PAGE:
Avoid This Common Mistake While Covering the Middle in Pickleball

Hand with pickleball paddle covering the middle of the court.

Covering the middle in doubles pickleball often leads to an unnecessary mistake that's completely avoidable.

Here's the scenario: we have a long, aggressive player on the left with their forehand (FH) in the middle, trying to make her presence felt. Opponents float a ball in the center for an easy smash, but FH and BH (backhand) collide.

I see this happen quite a bit on the amateur level and sometimes with pros as well. 

How do we solve this?

First: as you hear me call to Bonnie up front while her partner returns, I want her squeezing middle on her opponent’s 3rd, even with her BH.

Once they’re both at the kitchen and neutralized, she can slide back into “normal” position and let the long FH pinch middle.

The mistake was made prior to the beginning of the point. What do I mean?

We want to clearly communicate the intention of our roles at the kitchen.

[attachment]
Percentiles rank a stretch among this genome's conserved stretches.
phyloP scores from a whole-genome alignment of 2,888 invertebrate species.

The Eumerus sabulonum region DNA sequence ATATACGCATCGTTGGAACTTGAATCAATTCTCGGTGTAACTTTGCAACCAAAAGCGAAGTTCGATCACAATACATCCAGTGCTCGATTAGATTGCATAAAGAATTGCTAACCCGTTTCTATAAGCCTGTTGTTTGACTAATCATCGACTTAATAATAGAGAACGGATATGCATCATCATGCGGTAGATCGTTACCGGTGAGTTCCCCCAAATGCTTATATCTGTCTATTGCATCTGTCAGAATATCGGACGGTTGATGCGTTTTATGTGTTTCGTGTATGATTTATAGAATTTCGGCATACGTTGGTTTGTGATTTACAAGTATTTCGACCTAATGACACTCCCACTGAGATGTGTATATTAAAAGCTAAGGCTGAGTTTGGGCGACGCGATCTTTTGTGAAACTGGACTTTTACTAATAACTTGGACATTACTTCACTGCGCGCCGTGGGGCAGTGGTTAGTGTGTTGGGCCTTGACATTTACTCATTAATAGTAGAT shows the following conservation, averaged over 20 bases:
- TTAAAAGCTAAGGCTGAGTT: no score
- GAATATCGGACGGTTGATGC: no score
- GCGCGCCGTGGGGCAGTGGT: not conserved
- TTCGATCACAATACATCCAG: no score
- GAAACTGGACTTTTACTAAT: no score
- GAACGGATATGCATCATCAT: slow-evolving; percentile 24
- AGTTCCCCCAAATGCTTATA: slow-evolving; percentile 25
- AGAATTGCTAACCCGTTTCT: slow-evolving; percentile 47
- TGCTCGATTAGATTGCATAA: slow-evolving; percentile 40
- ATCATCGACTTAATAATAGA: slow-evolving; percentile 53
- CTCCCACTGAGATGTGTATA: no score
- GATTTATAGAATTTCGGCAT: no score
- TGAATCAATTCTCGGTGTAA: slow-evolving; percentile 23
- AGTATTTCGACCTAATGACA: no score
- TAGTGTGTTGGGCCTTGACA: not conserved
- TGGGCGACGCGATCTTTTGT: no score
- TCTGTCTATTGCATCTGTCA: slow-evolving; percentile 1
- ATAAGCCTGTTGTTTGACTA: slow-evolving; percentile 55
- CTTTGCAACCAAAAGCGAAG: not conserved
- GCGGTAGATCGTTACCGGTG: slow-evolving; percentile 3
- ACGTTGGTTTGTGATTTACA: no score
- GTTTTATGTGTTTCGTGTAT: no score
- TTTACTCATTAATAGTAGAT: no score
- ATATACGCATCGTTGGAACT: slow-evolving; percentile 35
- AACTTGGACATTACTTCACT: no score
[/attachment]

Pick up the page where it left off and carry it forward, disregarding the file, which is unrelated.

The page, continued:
Tracy is super long and aggressive, while Bonnie is shorter and has her BH in the middle (shorter reach, not as much power).

I want them to know exactly what they’re going to be looking for as the point progresses, which includes floaters over the middle.

Now, to the specifics DURING the point.

I loved that Bonnie squeezed her opponent’s 3rd, but after Tracy volleys her 4th... we want Bonnie to slide back right and a couple inches behind the line.

This will allow Tracy to roam aggressively towards middle and get her right foot across the center line for maximum FH pressure.

What’s subtle within this move, but extremely important, is the sliding of Tracy’s right hip.

The foot and hip need to aggressively move to middle, signaling to Bonnie that her FH volley is there.

If she doesn’t do this, Bonnie can’t know Tracy’s there, and will stab for the middle, as well.

Instead of reaching parallel, across the kitchen line, we need Tracy to set her paddle up and reach diagonally THROUGH the kitchen at the floater, cutting off the angle, not letting it drop, and also signaling to Bonnie that she’s there for the smash volley.

Read Next: A Hot Take Re: Pickleball Line Call Etiquette

Sometimes we can yell, “Mine,” etc., but often times, the point happens too fast, so non-verbal communication becomes crucial.

Get that hip and foot in there and make your partner feel your presence.

Embrace your role within the moment.

Dayne Gingrich is a Mental Performance Coach. Follow him here.

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